I'm being sarcastic, of course, as what that was is just screaming masquerading as noise.
    I only listened to less than a minute as my constitution is far too delicate to take that before 7AM!

    Playing it might work as a way to drive rats & squirrels out of your house!

  4. I'm with Caren. I wondered about that "accept my ticket" line, too.

    1. My sense is that she was so excited to see the group, that she couldn't believe she had a ticket, couldn't believe that it would work. I'll ask her about it, if I see her. Maybe we can have Part II.

    2. "I still can't believe they're going to accept my ticket and let me in." Yeah, I just thought she meant "I'm not worthy" in a facetious sense, to be permitted to share the same space as the great and powerful Julie Ruin. Though not *that* facetious.

    3. Another theory: Maybe she had a ticket for another performance that she missed and they were willing to take her ticket for a different one. That happened to me at a Broadway play.

  5. As a bike messenger in 1985 I used to deliver stuff to the old building and I used to love to peek into the grotty ancient lunchroom where Sun-Times employees were -- playing Scrabble. Heaven.

  6. I stopped paying attention to new popular music around 1963, the year sexual intercourse began. Nothing to be proud of, but the world is so full of wonderfull things we can't enjoy them all in order to be as happy as kings.

    1. Points, Thomas, for the Philip Larkin reference -- for the rest, the opening lines of his "Annus Mirabilis":

      Sexual intercourse began 

      In nineteen sixty-three
(which was rather late for me) – 

      Between the end of the Chatterley ban 

      And the Beatles’ first LP.

    2. Do I not get a point for the nod to R.L.Stevenson? (Or, if you like, Thurber?)

    3. Shouldn't plagiarize, Tom.

    4. never hear from tom anymore .was once a regular contributor

    5. Happens on a lot of long-established sites. People drift away and fade away. Mostly, they just get old and pass away, especially if they were geezerly (like in their 70s) in the first place.

      Yours truly was a member of a private message board, from 2004 to 2023, and it shrank from hundreds of members to no more than a handful. We were like the last residents of a once-proud Texas ghost town.

      The proprietor himself died of Covid, early in '21, at 65. His thirtysomething administrator daughter finally pulled the plug last summer.

  7. Try talking to young people for a living.

  8. The Greeks took as a warning the legend of Tithonis, a mortal who became the lover of Eos, goddess of the dawn. His lady love got for him the godly gift of eternal life, but forgot to ask also for perpetual youth. Tennyson wrote a fine poem on the subject that begins with some memorable lines about the cycle of life and then moves on to explore the hero's plight.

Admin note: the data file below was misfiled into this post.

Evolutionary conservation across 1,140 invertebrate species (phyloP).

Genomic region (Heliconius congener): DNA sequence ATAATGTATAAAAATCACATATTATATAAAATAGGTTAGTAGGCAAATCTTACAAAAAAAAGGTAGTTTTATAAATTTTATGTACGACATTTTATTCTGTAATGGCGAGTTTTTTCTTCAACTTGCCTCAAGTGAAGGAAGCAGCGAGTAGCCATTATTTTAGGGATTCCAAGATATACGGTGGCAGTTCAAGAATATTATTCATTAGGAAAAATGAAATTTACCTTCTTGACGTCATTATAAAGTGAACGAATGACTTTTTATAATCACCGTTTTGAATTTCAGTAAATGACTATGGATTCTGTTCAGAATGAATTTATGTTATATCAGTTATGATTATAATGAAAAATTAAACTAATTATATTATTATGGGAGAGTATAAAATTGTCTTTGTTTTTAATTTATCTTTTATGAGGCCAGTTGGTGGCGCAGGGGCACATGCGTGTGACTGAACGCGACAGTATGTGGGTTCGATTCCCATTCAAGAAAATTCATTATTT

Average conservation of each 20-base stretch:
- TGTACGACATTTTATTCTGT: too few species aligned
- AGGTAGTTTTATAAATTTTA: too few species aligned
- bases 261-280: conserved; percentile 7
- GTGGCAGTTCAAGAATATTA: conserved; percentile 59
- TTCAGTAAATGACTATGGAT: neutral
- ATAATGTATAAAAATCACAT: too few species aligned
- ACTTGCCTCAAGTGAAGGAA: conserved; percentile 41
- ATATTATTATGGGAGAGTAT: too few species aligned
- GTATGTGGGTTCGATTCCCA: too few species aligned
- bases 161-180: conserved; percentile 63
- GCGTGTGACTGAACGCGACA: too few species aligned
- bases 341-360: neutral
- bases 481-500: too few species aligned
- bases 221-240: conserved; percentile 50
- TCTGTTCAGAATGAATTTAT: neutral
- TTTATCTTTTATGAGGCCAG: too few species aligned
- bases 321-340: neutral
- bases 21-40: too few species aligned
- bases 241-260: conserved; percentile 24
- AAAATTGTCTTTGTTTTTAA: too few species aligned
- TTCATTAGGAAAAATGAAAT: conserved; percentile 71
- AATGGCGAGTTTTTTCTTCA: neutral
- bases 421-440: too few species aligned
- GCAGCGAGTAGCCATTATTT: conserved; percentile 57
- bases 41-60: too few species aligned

"And after many a summer dies the swan.
    Me only cruel imortality
    Consumes; I wither slowly in thine arms
    Here at the quiet limit of the world
    A white-haired shadow roaming like a dream
    The ever-silent spaces of the east."

  9. Neil,

    The fact is that younger people are embarrassed when people as old as us try to relate to them. In a culture which glorifies youth, we are irrelevant in their opinion and clueless as to what's "important". It upsets their view of the world when we "intrude" upon them. In their eyes, we're like that crazy uncle that you have put up with during family holidays but avoid the rest of the time. Of course, they are too young to realize that they will someday be in the same position.

  10. I never would have imagined it. "A white haired shadow roaming like a dream." That's about it. It's like I've already died and my animate corpse is haunting the places I used to be.

  11. Of course, if you *had* heard of the band, you would have (Julie) ruined it for her.

  12. Hi Neil, I'm 52 and I'm always looking and enjoying new new music and I find I actually know more bands and singers than a lot of younger folks in the office. Yes finding new hot artists is fun and exciting but the catalog of already published music is endless. I'm always amazed how some young people actually seek and find great music by the Beatles, Motown, and even 80's music. Most people are music snobs and very passionate about the type of music that appeals to them. When I was young I was so passionate about Punk and House Music it really played a big part of my life at the time. It was 1978 -79, I came out of the closet and rebelled against anything mainstream. LOL.

  13. "The Julie Ruin" - ***eyeroll**** - here's some goddamned music for the 'kids'. Christ.

  14. As a card-carrying young person myself, I can certify that we do, in fact, mostly suck.


Comments are vetted and posted at the discretion of the proprietor.